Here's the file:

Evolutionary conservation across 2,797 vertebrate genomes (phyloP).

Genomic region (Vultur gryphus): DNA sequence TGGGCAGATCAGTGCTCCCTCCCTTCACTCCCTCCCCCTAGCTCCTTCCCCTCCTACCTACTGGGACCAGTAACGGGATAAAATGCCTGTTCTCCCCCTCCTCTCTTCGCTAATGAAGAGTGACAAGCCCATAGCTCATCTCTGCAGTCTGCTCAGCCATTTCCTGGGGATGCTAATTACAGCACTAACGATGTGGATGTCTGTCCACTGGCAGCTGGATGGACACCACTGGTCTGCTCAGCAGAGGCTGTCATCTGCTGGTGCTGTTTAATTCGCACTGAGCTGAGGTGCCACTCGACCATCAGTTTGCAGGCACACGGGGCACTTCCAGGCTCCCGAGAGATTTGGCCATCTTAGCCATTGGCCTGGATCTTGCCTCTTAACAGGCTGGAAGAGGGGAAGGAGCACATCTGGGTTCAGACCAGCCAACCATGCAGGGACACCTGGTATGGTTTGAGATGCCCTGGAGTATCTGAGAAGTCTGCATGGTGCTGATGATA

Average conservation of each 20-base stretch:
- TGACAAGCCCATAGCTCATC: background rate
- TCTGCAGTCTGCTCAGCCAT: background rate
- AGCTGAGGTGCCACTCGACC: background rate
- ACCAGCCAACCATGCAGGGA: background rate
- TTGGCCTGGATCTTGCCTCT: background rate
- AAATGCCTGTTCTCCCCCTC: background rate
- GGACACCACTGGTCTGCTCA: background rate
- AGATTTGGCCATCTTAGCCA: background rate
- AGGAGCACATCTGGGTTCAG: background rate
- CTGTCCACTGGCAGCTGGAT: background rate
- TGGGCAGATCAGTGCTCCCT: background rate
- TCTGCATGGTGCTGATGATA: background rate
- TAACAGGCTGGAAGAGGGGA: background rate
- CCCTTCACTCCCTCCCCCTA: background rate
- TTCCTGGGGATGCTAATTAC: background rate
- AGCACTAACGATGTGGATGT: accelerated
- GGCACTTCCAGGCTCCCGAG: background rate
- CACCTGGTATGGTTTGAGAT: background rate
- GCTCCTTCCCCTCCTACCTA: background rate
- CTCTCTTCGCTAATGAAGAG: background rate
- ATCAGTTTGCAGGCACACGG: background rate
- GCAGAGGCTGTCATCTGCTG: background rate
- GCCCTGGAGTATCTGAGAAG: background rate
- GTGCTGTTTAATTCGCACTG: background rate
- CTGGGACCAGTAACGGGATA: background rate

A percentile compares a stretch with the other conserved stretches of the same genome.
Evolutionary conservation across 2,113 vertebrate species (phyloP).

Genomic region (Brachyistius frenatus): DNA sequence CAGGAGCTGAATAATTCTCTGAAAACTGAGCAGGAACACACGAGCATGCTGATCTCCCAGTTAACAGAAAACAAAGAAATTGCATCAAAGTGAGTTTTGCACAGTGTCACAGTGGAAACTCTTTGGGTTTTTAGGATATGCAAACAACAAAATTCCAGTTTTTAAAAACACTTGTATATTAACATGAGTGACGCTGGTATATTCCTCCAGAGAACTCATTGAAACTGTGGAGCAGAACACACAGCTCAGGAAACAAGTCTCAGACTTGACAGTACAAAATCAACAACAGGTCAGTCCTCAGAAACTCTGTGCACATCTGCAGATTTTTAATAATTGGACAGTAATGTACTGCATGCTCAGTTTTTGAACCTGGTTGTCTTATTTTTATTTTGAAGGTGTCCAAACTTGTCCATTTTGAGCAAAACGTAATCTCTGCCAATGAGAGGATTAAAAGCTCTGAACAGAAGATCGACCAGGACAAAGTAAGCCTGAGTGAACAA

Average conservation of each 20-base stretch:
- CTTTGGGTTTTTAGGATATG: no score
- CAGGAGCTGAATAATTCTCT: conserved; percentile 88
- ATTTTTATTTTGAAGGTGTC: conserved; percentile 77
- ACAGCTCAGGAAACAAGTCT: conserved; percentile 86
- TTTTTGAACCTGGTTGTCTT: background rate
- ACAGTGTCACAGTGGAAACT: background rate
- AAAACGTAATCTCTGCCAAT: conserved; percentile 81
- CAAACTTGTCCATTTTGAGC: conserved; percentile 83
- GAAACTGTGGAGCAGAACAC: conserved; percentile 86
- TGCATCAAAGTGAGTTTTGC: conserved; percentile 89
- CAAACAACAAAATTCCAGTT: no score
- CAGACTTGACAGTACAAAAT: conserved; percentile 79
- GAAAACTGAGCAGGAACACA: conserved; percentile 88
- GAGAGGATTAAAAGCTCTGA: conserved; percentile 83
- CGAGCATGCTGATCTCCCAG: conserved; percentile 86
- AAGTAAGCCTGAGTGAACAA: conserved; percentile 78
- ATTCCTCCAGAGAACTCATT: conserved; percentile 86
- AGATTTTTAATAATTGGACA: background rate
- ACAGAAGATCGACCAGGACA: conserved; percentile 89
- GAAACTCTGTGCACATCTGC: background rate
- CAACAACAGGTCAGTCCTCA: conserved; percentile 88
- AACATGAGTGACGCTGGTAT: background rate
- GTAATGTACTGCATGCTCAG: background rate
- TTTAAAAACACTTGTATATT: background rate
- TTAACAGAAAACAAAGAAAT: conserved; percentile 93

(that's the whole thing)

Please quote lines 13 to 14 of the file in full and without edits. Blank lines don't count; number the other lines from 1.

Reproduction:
- CTGTCCACTGGCAGCTGGAT: background rate
- TGGGCAGATCAGTGCTCCCT: background rate